Robert Silverberg is one of the true giants of science fiction. He is a multiple Hugo winner, a multiple Nebula winner, has been a Worldcon Guest of Honor, and was named a Grand Master by the Science Fiction Writers of America in 2004. He is the author of numerous acknowledged classics in the field.
My grandson David will have his bar mitzvah next spring. No one in our family has undergone that rite in at least three hundred years—certainly not since we Levins settled in Old Israel, the Israel on Earth, soon after the European holocaust. My friend Eliahu asked me not long ago how I feel about David’s bar mitzvah, whether the idea of it angers me, whether I see it as a disturbing element. No, I replied, the boy is a Jew, after all—let him have a bar mitzvah if he wants one. These are times of transition and upheaval, as all times are. David is not bound by the attitudes of his ancestors.
“Since when is a Jew not bound by the attitudes of his ancestors?” Eliahu asked.
“You know what I mean,” I said.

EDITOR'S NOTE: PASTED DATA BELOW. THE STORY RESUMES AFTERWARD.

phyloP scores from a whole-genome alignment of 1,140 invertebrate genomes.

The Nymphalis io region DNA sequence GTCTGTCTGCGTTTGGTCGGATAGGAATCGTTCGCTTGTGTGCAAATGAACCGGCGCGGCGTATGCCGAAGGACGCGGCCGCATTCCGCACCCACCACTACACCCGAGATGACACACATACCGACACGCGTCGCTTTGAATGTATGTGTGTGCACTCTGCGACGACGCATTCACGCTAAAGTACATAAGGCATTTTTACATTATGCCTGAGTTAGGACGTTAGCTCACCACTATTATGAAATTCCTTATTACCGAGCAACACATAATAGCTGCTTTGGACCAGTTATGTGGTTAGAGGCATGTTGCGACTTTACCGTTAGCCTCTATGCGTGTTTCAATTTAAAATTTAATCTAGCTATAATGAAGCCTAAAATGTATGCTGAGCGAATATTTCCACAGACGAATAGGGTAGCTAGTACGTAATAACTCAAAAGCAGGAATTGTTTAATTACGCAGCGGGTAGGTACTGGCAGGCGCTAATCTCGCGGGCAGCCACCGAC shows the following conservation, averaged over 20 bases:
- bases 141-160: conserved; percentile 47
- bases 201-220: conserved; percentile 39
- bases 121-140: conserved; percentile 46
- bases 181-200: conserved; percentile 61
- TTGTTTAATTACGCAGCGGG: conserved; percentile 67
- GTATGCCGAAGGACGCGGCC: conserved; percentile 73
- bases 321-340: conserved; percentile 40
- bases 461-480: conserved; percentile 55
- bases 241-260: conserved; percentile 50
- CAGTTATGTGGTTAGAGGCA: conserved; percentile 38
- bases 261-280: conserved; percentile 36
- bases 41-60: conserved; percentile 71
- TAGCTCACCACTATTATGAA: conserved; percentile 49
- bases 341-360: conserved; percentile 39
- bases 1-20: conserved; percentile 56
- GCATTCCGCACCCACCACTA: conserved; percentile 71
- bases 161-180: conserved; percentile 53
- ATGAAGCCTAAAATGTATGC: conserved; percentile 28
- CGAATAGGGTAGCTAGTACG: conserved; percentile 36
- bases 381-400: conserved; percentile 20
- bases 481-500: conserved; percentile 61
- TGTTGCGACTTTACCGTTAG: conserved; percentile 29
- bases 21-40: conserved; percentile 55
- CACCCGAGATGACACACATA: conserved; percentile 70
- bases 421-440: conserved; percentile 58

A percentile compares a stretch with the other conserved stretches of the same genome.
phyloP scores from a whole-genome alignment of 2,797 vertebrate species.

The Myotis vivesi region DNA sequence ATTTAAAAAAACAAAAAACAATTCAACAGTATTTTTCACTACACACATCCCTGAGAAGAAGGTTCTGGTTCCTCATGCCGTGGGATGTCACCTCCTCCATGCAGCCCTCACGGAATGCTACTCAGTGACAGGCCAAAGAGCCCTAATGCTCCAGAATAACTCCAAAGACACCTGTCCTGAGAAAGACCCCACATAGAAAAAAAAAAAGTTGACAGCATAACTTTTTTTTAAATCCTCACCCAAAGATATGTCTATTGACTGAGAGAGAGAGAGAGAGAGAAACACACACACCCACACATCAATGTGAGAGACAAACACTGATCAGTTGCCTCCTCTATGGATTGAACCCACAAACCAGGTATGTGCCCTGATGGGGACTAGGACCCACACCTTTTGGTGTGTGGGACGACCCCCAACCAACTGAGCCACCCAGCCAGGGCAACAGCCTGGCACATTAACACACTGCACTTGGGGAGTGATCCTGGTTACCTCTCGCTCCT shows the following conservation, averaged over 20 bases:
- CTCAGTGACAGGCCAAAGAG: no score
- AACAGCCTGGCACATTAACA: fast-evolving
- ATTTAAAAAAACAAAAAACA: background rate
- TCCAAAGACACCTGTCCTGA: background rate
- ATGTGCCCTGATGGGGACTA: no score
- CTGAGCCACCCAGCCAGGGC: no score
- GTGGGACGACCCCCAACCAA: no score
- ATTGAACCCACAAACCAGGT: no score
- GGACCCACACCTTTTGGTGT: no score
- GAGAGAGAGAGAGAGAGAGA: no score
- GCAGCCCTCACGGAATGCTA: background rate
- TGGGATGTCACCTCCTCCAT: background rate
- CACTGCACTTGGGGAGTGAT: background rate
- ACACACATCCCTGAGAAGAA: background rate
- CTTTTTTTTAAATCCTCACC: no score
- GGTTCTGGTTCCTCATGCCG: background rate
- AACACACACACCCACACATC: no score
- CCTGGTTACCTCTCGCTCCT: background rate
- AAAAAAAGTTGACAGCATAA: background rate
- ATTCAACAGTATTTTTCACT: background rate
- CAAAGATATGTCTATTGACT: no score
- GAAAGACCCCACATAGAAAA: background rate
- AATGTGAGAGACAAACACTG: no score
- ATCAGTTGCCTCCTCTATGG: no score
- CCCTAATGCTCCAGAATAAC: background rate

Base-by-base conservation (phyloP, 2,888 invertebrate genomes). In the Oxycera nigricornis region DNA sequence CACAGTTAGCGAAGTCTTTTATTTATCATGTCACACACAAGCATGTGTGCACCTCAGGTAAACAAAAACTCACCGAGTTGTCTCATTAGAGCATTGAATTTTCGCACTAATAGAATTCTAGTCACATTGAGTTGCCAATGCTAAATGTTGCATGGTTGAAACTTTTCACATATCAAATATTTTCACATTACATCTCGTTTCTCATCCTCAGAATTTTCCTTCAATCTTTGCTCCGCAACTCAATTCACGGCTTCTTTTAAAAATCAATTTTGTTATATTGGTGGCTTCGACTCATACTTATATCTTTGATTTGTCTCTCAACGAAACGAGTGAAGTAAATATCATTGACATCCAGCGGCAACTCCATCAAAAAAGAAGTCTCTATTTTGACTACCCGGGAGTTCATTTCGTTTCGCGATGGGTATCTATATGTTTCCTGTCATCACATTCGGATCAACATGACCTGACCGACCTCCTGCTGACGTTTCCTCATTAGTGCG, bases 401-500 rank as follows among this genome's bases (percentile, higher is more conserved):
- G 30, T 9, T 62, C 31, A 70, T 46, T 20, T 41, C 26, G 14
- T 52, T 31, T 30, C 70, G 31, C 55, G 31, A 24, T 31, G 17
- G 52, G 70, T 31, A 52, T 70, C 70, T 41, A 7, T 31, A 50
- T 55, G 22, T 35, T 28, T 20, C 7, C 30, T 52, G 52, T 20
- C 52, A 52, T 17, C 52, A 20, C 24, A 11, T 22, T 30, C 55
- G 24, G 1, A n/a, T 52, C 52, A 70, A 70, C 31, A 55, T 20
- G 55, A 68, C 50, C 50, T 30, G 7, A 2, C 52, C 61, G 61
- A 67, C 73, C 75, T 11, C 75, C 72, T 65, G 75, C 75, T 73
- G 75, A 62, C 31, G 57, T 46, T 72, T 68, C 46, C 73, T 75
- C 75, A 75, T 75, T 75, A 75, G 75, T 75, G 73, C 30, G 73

Indeed he did. We are bound but yet free. If anything governs us out of the past it is the tribal bond itself, not the philosophies of our departed kinsmen. We accept what we choose to accept; nevertheless we remain Jews. I come from a family that has liked to say—especially to gentiles—that we are Jews but not Jewish; that is, we acknowledge and cherish our ancient heritage, but we do not care to entangle ourselves in outmoded rituals and folkways. This is what my forefathers declared, as far back as those secular-minded Levins who three centuries ago fought to win and guard the freedom of the land of Israel. (Old Israel, I mean.) I would say the same here, if there were any gentiles on this world to whom such things had to be explained. But of course in this New Israel in the stars we have only ourselves, no gentiles within a dozen light-years, unless you count our neighbors the Kunivaru as gentiles. (Can creatures that are not human rightly be called gentiles? I’m not sure the term applies. Besides, the Kunivaru now insist that they are Jews. My mind spins. It’s an issue of Talmudic complexity, and God knows I’m no Talmudist. Hillel, Akiva, Rashi, help me!) Anyway, come the fifth day of Sivan my son’s son will have his bar mitzvah, and I’ll play the proud grandpa as pious old Jews have done for six thousand years.